J.S. Mill on Civilization and Barbarism

J.S. Mill on Civilization and Barbarism PDF Author: Michael Levin
Publisher: Psychology Press
ISBN: 0714684767
Category : History
Languages : en
Pages : 152

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Book Description
It takes us into the Utilitarianism of his family background, and such other influences as Romanticism, Scottish political economy and such key French thinkers as Saint-Simon, Guizot, Comte and Tocqueville."--BOOK JACKET.

J.S. Mill on Civilization and Barbarism

J.S. Mill on Civilization and Barbarism PDF Author:
Publisher:
ISBN:
Category : Civilization
Languages : en
Pages : 152

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Book Description


Mill on Civilization and Barbarism

Mill on Civilization and Barbarism PDF Author: Michael Levin
Publisher: Routledge
ISBN: 1135755043
Category : Philosophy
Languages : en
Pages : 168

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Book Description
John Stuart Mill's best-known work is On Liberty (1859). In it he declared that Western society was in danger of coming to a standstill. To understand how Mill came to this conclusion requires one to investigate his notion of the stages from barbarism to civilisation, and also his belief in imperialism as part of the civilising process. This study encompasses discourses on the blessings, curses and dangers of modernisation from approximately the time of the American and French revolutions to that of the so-called mid-Victorian calm in which On Liberty was written. Current political issues concerning the West and Islamic countries have heightened interest in just the kind of question that this book discusses: that of how the West relates to, and assesses, the rest of the world.

Mill on Civilization and Barbarism

Mill on Civilization and Barbarism PDF Author: Michael Levin
Publisher: Routledge
ISBN: 1135755035
Category : Political Science
Languages : en
Pages : 168

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Book Description
John Stuart Mill's best-known work is On Liberty (1859). In it he declared that Western society was in danger of coming to a standstill. To understand how Mill came to this conclusion requires one to investigate his notion of the stages from barbarism to civilisation, and also his belief in imperialism as part of the civilising process. This study encompasses discourses on the blessings, curses and dangers of modernisation from approximately the time of the American and French revolutions to that of the so-called mid-Victorian calm in which On Liberty was written. Current political issues concerning the West and Islamic countries have heightened interest in just the kind of question that this book discusses: that of how the West relates to, and assesses, the rest of the world.

J.S. Mill's Political Thought

J.S. Mill's Political Thought PDF Author: Nadia Urbinati
Publisher: Cambridge University Press
ISBN: 1139462512
Category : Philosophy
Languages : en
Pages :

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Book Description
The year 2006 marked the two hundredth anniversary of John Stuart Mill's birth. Though his philosophical reputation has varied greatly, it is now clear that Mill ranks among the most influential modern political thinkers. Despite his enduring influence, the breadth and complexity of Mill's political thought is often underappreciated. While his writings remain a touchstone for debates over liberty and liberalism, many other important dimensions of his political philosophy have until recently been ignored. This book aims to correct such neglect, by illustrating the breadth and depth of Mill's political writings, by drawing together a collection of essays whose authors explore underappreciated elements of Mill's political philosophy. The book shows how Mill's thinking remains pertinent to our own political life in three broad areas - democratic institutions and culture, liberalism, and international politics - and offers a critical reassessment of Mill's political philosophy in light of recent political developments and transformations.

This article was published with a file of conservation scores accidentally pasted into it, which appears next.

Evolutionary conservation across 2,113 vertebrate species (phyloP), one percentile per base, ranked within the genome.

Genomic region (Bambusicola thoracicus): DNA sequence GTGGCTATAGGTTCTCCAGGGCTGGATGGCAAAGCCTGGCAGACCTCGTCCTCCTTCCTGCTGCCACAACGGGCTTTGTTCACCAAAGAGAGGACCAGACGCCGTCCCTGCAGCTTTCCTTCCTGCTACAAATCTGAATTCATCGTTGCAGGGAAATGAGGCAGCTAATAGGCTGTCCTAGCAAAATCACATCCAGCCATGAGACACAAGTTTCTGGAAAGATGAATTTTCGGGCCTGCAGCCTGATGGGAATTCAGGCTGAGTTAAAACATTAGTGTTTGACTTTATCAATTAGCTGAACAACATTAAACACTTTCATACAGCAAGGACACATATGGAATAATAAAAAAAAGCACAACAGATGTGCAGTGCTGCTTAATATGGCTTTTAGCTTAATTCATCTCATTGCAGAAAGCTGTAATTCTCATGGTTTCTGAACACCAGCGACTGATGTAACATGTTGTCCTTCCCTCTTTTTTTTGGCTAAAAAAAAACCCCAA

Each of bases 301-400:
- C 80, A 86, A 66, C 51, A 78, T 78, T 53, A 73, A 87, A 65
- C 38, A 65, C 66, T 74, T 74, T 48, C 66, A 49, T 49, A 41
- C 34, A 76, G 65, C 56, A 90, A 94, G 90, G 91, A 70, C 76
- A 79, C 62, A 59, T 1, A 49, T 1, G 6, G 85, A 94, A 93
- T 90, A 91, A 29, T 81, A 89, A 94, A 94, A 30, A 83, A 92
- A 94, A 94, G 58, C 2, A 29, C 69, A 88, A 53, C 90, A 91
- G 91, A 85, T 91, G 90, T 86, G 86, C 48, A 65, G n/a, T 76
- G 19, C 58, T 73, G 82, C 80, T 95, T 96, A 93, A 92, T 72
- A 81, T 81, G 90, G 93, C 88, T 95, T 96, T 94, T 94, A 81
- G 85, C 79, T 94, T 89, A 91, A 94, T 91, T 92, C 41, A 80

Making the Modern Criminal Law

Making the Modern Criminal Law PDF Author: Lindsay Farmer
Publisher: Oxford University Press
ISBN: 0191058599
Category : Law
Languages : en
Pages : 360

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Book Description
The Criminalization series arose from an interdisciplinary investigation into criminalization, focussing on the principles that might guide decisions about what kinds of conduct should be criminalized, and the forms that criminalization should take. Developing a normative theory of criminalization, the series tackles the key questions at the heart of the issue: what principles and goals should guide legislators in deciding what to criminalize? How should criminal wrongs be classified and differentiated? How should law enforcement officials apply the law's specifications of offences? This, the fifth book in the series, offers a historical and conceptual account of the development of the modern criminal law in England and as it has spread to common law jurisdictions around the world. The book offers a historical perspective on the development of theories of criminalization. It shows how the emergence of theories of criminalization is inextricably linked to modern understandings of the criminal law as a conceptually distinct body of rules, and how this in turn has been shaped by the changing functions of criminal law as an instrument of government in the modern state. The book is structured in two main parts. The first traces the development of the modern law as a distinct, and conceptually distinct body of rules, looking in particular at ideas of jurisdiction, codification and responsibility. The second part then engages in detailed analysis of specific areas of criminal law, focusing on patterns of criminalization in relation to property, the person, and sexual conduct.